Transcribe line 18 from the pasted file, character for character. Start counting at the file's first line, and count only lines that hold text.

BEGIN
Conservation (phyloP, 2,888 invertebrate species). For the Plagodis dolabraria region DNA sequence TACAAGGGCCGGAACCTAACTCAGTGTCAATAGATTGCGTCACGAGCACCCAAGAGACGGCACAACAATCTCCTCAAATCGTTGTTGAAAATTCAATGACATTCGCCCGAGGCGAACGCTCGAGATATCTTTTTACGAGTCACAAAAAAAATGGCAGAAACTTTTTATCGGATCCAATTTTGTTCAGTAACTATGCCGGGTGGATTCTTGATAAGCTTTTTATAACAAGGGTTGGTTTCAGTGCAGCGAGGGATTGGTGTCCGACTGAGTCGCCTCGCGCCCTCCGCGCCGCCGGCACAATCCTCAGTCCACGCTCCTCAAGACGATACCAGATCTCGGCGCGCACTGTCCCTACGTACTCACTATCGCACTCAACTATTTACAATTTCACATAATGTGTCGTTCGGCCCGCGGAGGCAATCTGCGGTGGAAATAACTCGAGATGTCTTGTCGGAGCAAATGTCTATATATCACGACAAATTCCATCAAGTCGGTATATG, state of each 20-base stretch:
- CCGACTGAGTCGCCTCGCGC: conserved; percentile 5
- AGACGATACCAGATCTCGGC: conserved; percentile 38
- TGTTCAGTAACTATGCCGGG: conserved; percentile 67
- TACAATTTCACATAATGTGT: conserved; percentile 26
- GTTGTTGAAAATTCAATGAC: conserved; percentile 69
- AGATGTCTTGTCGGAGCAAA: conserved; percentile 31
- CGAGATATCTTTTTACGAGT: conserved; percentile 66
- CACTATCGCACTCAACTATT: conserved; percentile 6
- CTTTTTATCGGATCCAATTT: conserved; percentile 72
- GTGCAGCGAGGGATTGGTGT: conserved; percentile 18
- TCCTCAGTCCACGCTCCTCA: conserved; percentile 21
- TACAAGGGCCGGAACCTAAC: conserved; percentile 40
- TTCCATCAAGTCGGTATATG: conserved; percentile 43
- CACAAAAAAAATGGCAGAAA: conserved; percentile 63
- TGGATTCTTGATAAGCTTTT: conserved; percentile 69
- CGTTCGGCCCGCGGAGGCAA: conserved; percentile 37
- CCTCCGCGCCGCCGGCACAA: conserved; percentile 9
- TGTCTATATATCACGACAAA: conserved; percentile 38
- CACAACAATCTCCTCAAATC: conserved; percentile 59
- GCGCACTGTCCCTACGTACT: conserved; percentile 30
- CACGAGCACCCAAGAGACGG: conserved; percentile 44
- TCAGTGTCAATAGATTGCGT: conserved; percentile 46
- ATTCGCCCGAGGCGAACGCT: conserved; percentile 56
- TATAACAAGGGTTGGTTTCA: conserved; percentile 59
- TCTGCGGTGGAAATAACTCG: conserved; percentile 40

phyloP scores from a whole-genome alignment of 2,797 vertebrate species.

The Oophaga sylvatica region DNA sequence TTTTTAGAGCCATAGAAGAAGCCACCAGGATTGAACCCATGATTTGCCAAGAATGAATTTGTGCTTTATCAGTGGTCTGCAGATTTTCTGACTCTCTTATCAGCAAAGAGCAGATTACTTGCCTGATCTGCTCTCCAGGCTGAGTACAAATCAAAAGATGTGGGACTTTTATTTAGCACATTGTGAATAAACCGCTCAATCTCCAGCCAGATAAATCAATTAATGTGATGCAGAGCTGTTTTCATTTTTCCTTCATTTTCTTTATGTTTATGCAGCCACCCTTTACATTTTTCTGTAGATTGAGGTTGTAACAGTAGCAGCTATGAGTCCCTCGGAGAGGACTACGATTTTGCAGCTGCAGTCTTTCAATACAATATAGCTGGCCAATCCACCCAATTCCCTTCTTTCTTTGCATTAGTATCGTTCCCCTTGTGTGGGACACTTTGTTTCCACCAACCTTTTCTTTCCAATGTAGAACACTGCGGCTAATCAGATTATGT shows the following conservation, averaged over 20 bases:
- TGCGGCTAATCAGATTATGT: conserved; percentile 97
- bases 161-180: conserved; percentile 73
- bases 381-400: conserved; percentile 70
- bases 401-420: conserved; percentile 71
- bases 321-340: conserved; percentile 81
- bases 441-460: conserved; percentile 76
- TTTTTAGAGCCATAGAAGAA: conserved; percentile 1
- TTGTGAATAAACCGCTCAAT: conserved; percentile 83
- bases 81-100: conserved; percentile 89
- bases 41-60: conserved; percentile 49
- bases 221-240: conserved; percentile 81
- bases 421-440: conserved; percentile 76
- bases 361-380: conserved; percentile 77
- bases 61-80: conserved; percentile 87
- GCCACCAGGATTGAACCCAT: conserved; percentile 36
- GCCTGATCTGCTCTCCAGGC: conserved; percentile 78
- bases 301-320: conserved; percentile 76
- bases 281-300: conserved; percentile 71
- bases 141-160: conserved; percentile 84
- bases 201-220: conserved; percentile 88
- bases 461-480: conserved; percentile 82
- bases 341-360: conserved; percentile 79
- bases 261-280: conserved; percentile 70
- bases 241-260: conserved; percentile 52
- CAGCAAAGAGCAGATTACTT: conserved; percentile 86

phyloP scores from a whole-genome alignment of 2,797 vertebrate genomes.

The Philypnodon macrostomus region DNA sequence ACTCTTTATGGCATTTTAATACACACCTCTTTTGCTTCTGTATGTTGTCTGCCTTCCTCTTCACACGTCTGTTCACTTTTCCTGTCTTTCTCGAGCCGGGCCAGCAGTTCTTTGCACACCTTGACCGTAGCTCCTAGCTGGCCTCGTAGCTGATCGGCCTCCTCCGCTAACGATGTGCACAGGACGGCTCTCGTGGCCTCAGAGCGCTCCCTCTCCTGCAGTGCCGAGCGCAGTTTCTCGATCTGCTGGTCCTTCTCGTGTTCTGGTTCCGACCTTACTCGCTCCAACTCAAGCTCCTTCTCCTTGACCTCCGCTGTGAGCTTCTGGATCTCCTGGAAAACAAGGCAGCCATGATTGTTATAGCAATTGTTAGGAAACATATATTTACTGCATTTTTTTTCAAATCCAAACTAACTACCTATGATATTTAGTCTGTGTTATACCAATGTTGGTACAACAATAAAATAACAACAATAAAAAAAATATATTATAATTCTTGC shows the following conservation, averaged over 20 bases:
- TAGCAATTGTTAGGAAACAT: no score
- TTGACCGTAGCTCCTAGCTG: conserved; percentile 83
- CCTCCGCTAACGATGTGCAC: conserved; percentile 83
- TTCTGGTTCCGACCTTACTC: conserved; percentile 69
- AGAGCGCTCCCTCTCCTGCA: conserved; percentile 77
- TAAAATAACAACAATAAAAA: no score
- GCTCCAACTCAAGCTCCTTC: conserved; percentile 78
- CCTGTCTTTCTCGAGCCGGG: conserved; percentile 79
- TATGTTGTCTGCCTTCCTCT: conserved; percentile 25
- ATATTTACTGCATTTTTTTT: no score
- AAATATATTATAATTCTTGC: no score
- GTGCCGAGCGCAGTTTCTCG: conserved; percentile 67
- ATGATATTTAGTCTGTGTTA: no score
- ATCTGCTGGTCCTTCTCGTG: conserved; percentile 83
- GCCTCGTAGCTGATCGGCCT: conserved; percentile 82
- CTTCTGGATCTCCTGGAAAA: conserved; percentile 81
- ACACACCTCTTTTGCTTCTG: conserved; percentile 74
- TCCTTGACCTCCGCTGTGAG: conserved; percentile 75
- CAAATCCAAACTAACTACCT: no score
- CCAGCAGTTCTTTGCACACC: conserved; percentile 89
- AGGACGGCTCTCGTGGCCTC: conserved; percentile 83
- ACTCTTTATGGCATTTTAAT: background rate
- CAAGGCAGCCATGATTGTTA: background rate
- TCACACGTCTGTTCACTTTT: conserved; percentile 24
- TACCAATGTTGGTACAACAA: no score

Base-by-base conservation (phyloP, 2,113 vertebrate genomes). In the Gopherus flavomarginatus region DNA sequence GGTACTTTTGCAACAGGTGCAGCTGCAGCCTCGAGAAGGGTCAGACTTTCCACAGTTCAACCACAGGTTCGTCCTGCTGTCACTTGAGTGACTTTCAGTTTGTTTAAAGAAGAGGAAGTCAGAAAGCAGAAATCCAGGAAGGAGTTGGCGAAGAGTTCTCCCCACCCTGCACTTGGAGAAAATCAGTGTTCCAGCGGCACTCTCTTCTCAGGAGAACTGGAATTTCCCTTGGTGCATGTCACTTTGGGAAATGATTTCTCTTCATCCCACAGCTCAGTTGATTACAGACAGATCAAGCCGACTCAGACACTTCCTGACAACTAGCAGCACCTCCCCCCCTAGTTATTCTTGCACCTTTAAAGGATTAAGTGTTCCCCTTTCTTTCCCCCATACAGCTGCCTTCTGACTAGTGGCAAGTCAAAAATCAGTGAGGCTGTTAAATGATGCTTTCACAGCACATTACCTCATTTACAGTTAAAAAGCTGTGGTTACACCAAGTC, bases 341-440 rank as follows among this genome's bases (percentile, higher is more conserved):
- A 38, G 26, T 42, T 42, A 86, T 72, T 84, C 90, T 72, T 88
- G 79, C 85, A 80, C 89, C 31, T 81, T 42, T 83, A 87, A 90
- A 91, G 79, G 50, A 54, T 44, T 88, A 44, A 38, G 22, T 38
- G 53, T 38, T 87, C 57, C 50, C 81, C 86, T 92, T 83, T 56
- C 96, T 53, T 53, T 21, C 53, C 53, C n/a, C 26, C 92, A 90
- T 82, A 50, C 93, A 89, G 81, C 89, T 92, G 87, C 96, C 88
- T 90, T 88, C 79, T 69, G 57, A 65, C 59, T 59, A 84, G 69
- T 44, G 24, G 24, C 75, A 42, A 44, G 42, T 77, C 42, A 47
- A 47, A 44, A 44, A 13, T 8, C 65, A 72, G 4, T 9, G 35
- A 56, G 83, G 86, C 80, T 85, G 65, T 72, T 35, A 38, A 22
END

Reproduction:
- CCTCCGCGCCGCCGGCACAA: conserved; percentile 9